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Re·sil·ience: The capacity to recover quickly from difficulties. Toughness, a.k.a. a "thick skin".

This is not to be confused with perseverance or determination. Resilience is that “thick skin” developed over the years, built layer by layer, experience by experience. Calluses on your hands build in time through use, as the stresses of the world impart its force upon your once soft and supple skin. The hardening and thickening of your dermis are important protection for your hands. It provides resilience to the elements you are exposed to. Calluses are not destructive - they are designed to protect your body and reduce sensations, to enhance performance. They grow to allow you to continue to work at whatever it is you are doing. The resilience is adaptive, not limiting.

Our daughter, Madison, also trains and fights as a Muay Thai fighter. Her hands have developed calluses as she has gotten stronger, but what always amazes me when I hold her hands, is just how soft and gentle they are at the same time. She is strong and protected, but her hands and personality are soft and inviting. People might tell you resilience hardens you. They are wrong. The true meaning of resilience is accepting the world and forces that affect us with the adapted protection of experience to shield ourselves from harm – not hide from it.

Stress is an important component of personal development. For some people, they simply have not been exposed to enough of it. They wither or become injured (personally or physically) under duress. They crumble or hide when pushed. Their dreams are constantly halted or never attempted because of the perceived imminent threats they face. Without stress they don’t build resilience.

Successful entrepreneurs and business owners constantly build resilience. We are sometimes told we won’t succeed. People look at you as you describe your goals and ambitions and they might sneer or fold their arms in judgment. They’ll poke holes in your plans; they’ll say you don't know what you're doing. These will be people close to you. They’ll be people who you look up to or might have viewed as your peers. In fact, the worst thing, the saddest thing, is that it's often your family, your friends, your immediate peers who are probably whispering in your ear that maybe you shouldn't do what you're doing. “Why would you do that?”, “Isn't that risky?” “Do you really know what you’re doing?” They’ll say almost anything to draw to your attention that maybe you shouldn't be taking on a risk that you view as an opportunity.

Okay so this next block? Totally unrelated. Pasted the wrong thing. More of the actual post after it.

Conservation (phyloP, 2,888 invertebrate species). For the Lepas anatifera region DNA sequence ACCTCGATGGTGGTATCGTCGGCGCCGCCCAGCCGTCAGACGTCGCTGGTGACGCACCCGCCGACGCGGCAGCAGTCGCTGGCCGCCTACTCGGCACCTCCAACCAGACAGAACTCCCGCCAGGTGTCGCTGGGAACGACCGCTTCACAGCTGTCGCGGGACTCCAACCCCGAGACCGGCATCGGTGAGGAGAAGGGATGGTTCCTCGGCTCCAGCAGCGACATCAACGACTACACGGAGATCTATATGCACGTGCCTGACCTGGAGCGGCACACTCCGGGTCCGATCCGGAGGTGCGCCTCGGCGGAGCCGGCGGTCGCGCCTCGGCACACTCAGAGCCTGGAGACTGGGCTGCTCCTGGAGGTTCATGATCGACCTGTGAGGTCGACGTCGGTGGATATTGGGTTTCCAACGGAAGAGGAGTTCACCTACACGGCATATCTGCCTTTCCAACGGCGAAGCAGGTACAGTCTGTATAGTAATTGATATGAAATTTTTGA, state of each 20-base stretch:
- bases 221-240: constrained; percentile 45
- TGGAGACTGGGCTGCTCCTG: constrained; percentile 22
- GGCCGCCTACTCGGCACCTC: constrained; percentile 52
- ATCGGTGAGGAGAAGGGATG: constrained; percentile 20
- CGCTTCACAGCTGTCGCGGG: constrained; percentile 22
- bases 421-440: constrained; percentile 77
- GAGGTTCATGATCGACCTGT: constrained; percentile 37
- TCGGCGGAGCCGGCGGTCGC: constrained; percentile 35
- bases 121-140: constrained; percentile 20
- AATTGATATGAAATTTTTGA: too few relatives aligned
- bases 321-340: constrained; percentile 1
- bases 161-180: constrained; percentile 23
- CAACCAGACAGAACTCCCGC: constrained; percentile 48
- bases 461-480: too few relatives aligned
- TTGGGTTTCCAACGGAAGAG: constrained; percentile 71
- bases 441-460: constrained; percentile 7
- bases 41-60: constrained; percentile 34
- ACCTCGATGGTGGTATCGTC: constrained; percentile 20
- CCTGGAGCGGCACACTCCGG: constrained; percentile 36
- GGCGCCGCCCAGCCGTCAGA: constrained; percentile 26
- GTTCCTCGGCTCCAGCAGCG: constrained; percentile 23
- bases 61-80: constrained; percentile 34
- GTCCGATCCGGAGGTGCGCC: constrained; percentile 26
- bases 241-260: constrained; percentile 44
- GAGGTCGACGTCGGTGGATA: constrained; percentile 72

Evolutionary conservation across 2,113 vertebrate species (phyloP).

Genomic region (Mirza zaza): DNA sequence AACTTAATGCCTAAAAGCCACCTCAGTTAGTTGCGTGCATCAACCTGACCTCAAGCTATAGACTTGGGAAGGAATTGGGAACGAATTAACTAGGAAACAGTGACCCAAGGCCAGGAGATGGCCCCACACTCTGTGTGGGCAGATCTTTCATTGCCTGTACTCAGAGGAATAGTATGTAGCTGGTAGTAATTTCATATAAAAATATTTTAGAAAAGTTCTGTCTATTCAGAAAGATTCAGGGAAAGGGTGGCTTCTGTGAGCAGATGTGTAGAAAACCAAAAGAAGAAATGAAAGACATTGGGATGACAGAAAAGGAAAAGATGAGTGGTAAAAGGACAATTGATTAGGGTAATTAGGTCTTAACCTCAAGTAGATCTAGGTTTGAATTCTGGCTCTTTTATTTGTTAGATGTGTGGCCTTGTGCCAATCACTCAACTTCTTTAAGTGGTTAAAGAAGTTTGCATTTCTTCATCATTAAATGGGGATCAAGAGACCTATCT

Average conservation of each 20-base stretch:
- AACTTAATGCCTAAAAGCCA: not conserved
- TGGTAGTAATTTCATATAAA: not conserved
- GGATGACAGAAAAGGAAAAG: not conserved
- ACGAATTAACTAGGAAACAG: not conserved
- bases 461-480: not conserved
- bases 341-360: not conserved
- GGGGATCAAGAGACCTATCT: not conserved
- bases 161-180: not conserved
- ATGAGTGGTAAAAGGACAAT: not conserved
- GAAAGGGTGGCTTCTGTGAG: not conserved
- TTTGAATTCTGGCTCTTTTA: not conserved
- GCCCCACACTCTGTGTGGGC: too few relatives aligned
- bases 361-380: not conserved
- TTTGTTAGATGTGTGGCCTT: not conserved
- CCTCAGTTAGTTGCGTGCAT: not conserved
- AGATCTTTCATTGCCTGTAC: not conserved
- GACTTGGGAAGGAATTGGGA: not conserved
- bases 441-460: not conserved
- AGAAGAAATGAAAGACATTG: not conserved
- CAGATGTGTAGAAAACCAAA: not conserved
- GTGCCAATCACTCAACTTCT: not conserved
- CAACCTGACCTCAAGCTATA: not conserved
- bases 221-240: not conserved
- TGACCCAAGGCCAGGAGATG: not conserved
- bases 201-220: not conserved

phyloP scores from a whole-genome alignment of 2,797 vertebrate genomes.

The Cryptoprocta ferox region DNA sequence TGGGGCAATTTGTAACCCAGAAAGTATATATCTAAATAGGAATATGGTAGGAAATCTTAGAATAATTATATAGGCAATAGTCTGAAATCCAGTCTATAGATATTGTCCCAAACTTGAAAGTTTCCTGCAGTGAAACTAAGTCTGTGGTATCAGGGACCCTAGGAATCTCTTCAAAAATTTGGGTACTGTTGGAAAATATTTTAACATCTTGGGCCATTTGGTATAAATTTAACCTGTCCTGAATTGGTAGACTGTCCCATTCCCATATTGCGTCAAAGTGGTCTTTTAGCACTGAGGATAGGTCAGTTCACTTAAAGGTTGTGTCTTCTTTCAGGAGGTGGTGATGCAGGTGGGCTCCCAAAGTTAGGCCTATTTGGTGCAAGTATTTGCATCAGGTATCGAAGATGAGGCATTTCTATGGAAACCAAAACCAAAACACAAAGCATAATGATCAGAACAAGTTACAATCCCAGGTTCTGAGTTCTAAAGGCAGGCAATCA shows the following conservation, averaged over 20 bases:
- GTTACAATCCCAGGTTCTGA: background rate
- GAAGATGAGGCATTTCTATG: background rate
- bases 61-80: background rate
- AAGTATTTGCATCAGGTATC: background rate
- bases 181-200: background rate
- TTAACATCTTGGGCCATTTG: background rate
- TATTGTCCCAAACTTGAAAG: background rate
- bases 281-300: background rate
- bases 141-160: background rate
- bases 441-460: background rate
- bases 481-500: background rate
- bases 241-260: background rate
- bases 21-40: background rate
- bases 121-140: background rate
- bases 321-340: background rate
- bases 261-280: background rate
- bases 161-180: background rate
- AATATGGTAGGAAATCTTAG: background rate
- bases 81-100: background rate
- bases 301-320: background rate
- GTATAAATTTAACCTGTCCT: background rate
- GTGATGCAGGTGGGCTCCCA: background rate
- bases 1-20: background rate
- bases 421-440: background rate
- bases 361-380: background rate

When you have a clear vision of your own future as an entrepreneur, a lot of people won't really understand you. Most people aren't hard-wired for entrepreneurship. They don't understand what it means to look at an opportunity and see the blue sky versus all the red flags. In order to exist in a world where you are exceptional and viewed as different, you must build resilience. You are not erecting walls. You don't want to ignore the people that are around you and don't tune them out, turn them off, or close them out of your life because they're in your life for a good reason. Your friends and family are with you for the long haul and they may be able to provide you with so many other things such as emotional support, acceptance and encouragement that you otherwise wouldn't get from strangers.